Wednesday, June 3, 2009

Fourth District finds No Personal Jurisdiction Over Out of State Lawyer

In Hirsch v. Weitz (4D08-3495), the Fourth District reversed the trial court's order finding it had jurisdiction over a New York attorney.

When reviewing a decision finding personal jurisdiction, the district courts apply a de novo review. A two part test is applied: "First, the facts of the underlying action must bring it within the ambit of the Florida long arm statute...Second, the defendant must have sufficient 'minimum contacts' with Florida such that due process requirements are satisfied...Due process is satisfied where the foreign defendant would reasonably anticipate being haled into court in Florida."

In this case, the "actions which Weitz alleges constitute legal malpractice occurred primarily in New York for the purpose of finalizing a New York divorce which necessarily involved selling Weitz’s New York business...The necessary legal work was performed in New York by Hirsch, a New York lawyer, and the settlement agreement and final judgment of divorce were entered by a New York court."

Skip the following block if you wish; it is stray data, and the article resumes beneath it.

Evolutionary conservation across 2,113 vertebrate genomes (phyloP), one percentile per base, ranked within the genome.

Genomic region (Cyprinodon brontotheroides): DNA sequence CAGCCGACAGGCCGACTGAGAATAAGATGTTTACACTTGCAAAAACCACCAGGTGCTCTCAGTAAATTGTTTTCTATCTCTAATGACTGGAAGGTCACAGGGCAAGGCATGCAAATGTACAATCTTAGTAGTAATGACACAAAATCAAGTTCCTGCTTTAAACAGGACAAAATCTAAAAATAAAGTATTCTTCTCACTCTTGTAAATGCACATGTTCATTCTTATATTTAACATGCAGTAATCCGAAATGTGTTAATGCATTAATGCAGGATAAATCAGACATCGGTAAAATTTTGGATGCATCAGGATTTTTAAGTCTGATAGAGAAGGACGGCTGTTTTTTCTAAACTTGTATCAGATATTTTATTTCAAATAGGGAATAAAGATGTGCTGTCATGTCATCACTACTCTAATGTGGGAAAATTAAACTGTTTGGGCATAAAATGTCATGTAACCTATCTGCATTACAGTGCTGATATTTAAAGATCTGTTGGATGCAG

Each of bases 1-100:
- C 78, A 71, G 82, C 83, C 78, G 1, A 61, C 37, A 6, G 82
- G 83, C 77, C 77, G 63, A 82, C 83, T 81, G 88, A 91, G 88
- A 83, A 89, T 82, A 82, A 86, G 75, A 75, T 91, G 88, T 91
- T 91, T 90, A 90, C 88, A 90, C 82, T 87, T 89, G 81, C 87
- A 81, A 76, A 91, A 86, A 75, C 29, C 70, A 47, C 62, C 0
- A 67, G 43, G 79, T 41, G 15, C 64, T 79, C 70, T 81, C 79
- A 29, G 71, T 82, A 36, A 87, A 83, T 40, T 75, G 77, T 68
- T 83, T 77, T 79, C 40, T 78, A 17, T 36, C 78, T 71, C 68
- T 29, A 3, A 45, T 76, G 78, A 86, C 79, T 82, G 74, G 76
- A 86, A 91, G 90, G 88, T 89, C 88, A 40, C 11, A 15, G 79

"The alleged acts of legal malpractice in the present case did not cause Weitz to be injured in Florida. Weitz’s injury was sustained, if at all, in New York when the New York court entered a judgment against him. Thus, the tort of legal malpractice accrued, if at all, in New York, and a Florida court cannot properly exercise jurisdiction over Hirsch."

"Because Hirsch’s actions do not come within the ambit of Florida’s long-arm statute, a discussion of whether his contacts with Florida satisfy due process requirements is unnecessary."


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